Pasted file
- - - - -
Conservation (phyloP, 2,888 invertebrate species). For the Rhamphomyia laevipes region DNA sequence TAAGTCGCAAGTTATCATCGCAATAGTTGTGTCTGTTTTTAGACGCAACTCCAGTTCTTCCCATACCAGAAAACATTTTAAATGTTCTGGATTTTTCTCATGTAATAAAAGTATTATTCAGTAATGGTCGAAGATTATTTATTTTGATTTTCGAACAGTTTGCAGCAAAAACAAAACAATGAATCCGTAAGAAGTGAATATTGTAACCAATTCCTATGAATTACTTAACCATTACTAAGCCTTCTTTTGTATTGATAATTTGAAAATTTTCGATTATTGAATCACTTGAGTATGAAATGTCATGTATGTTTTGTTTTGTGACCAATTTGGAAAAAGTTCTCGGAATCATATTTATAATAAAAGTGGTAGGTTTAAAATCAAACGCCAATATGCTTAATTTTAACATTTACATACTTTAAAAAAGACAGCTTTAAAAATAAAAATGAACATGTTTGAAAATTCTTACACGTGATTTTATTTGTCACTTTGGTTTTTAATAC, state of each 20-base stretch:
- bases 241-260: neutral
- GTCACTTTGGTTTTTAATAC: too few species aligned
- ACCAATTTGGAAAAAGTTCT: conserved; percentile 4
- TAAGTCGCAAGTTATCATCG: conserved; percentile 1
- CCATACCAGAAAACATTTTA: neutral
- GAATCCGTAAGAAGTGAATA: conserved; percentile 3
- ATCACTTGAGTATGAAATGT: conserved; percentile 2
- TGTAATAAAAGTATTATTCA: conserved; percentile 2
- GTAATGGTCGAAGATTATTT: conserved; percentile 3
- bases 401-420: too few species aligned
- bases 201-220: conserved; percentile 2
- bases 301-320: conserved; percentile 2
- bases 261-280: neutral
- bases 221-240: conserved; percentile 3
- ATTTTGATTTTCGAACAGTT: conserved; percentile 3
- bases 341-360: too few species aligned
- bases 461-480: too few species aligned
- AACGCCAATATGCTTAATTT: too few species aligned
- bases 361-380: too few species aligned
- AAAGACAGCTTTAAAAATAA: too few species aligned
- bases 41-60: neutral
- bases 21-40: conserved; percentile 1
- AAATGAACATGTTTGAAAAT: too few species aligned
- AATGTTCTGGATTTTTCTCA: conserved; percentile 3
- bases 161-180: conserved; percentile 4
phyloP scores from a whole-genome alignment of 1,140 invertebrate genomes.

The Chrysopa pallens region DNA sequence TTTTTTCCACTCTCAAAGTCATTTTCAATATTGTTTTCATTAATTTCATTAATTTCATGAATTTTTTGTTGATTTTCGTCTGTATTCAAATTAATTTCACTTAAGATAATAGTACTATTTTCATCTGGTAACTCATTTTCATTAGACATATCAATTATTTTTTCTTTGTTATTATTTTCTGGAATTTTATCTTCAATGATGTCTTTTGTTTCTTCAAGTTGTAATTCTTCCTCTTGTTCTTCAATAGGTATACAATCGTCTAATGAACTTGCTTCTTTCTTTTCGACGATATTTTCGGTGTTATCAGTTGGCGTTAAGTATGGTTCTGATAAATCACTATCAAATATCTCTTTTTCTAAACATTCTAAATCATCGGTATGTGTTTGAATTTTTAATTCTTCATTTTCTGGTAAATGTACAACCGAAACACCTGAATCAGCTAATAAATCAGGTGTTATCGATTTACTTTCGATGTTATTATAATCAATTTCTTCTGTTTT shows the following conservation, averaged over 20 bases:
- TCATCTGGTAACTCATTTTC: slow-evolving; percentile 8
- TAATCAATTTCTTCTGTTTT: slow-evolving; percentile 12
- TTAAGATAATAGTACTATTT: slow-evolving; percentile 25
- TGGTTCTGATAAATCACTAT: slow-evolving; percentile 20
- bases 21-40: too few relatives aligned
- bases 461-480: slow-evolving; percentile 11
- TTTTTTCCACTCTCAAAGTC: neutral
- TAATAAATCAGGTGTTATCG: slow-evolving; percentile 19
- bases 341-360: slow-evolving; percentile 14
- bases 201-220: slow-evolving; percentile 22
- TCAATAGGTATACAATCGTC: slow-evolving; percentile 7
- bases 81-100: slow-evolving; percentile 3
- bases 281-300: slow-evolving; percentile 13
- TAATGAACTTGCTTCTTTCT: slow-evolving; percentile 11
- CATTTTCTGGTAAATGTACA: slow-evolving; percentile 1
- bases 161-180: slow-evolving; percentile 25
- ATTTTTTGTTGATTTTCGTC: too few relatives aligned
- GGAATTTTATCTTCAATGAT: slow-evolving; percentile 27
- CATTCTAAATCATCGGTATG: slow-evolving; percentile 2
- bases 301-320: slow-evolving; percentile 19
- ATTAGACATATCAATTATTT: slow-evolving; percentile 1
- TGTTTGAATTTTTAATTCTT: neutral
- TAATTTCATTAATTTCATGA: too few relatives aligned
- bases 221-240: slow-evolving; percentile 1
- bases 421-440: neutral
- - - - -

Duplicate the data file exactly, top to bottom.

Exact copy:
Conservation (phyloP, 2,888 invertebrate species). For the Rhamphomyia laevipes region DNA sequence TAAGTCGCAAGTTATCATCGCAATAGTTGTGTCTGTTTTTAGACGCAACTCCAGTTCTTCCCATACCAGAAAACATTTTAAATGTTCTGGATTTTTCTCATGTAATAAAAGTATTATTCAGTAATGGTCGAAGATTATTTATTTTGATTTTCGAACAGTTTGCAGCAAAAACAAAACAATGAATCCGTAAGAAGTGAATATTGTAACCAATTCCTATGAATTACTTAACCATTACTAAGCCTTCTTTTGTATTGATAATTTGAAAATTTTCGATTATTGAATCACTTGAGTATGAAATGTCATGTATGTTTTGTTTTGTGACCAATTTGGAAAAAGTTCTCGGAATCATATTTATAATAAAAGTGGTAGGTTTAAAATCAAACGCCAATATGCTTAATTTTAACATTTACATACTTTAAAAAAGACAGCTTTAAAAATAAAAATGAACATGTTTGAAAATTCTTACACGTGATTTTATTTGTCACTTTGGTTTTTAATAC, state of each 20-base stretch:
- bases 241-260: neutral
- GTCACTTTGGTTTTTAATAC: too few species aligned
- ACCAATTTGGAAAAAGTTCT: conserved; percentile 4
- TAAGTCGCAAGTTATCATCG: conserved; percentile 1
- CCATACCAGAAAACATTTTA: neutral
- GAATCCGTAAGAAGTGAATA: conserved; percentile 3
- ATCACTTGAGTATGAAATGT: conserved; percentile 2
- TGTAATAAAAGTATTATTCA: conserved; percentile 2
- GTAATGGTCGAAGATTATTT: conserved; percentile 3
- bases 401-420: too few species aligned
- bases 201-220: conserved; percentile 2
- bases 301-320: conserved; percentile 2
- bases 261-280: neutral
- bases 221-240: conserved; percentile 3
- ATTTTGATTTTCGAACAGTT: conserved; percentile 3
- bases 341-360: too few species aligned
- bases 461-480: too few species aligned
- AACGCCAATATGCTTAATTT: too few species aligned
- bases 361-380: too few species aligned
- AAAGACAGCTTTAAAAATAA: too few species aligned
- bases 41-60: neutral
- bases 21-40: conserved; percentile 1
- AAATGAACATGTTTGAAAAT: too few species aligned
- AATGTTCTGGATTTTTCTCA: conserved; percentile 3
- bases 161-180: conserved; percentile 4
phyloP scores from a whole-genome alignment of 1,140 invertebrate genomes.

The Chrysopa pallens region DNA sequence TTTTTTCCACTCTCAAAGTCATTTTCAATATTGTTTTCATTAATTTCATTAATTTCATGAATTTTTTGTTGATTTTCGTCTGTATTCAAATTAATTTCACTTAAGATAATAGTACTATTTTCATCTGGTAACTCATTTTCATTAGACATATCAATTATTTTTTCTTTGTTATTATTTTCTGGAATTTTATCTTCAATGATGTCTTTTGTTTCTTCAAGTTGTAATTCTTCCTCTTGTTCTTCAATAGGTATACAATCGTCTAATGAACTTGCTTCTTTCTTTTCGACGATATTTTCGGTGTTATCAGTTGGCGTTAAGTATGGTTCTGATAAATCACTATCAAATATCTCTTTTTCTAAACATTCTAAATCATCGGTATGTGTTTGAATTTTTAATTCTTCATTTTCTGGTAAATGTACAACCGAAACACCTGAATCAGCTAATAAATCAGGTGTTATCGATTTACTTTCGATGTTATTATAATCAATTTCTTCTGTTTT shows the following conservation, averaged over 20 bases:
- TCATCTGGTAACTCATTTTC: slow-evolving; percentile 8
- TAATCAATTTCTTCTGTTTT: slow-evolving; percentile 12
- TTAAGATAATAGTACTATTT: slow-evolving; percentile 25
- TGGTTCTGATAAATCACTAT: slow-evolving; percentile 20
- bases 21-40: too few relatives aligned
- bases 461-480: slow-evolving; percentile 11
- TTTTTTCCACTCTCAAAGTC: neutral
- TAATAAATCAGGTGTTATCG: slow-evolving; percentile 19
- bases 341-360: slow-evolving; percentile 14
- bases 201-220: slow-evolving; percentile 22
- TCAATAGGTATACAATCGTC: slow-evolving; percentile 7
- bases 81-100: slow-evolving; percentile 3
- bases 281-300: slow-evolving; percentile 13
- TAATGAACTTGCTTCTTTCT: slow-evolving; percentile 11
- CATTTTCTGGTAAATGTACA: slow-evolving; percentile 1
- bases 161-180: slow-evolving; percentile 25
- ATTTTTTGTTGATTTTCGTC: too few relatives aligned
- GGAATTTTATCTTCAATGAT: slow-evolving; percentile 27
- CATTCTAAATCATCGGTATG: slow-evolving; percentile 2
- bases 301-320: slow-evolving; percentile 19
- ATTAGACATATCAATTATTT: slow-evolving; percentile 1
- TGTTTGAATTTTTAATTCTT: neutral
- TAATTTCATTAATTTCATGA: too few relatives aligned
- bases 221-240: slow-evolving; percentile 1
- bases 421-440: neutral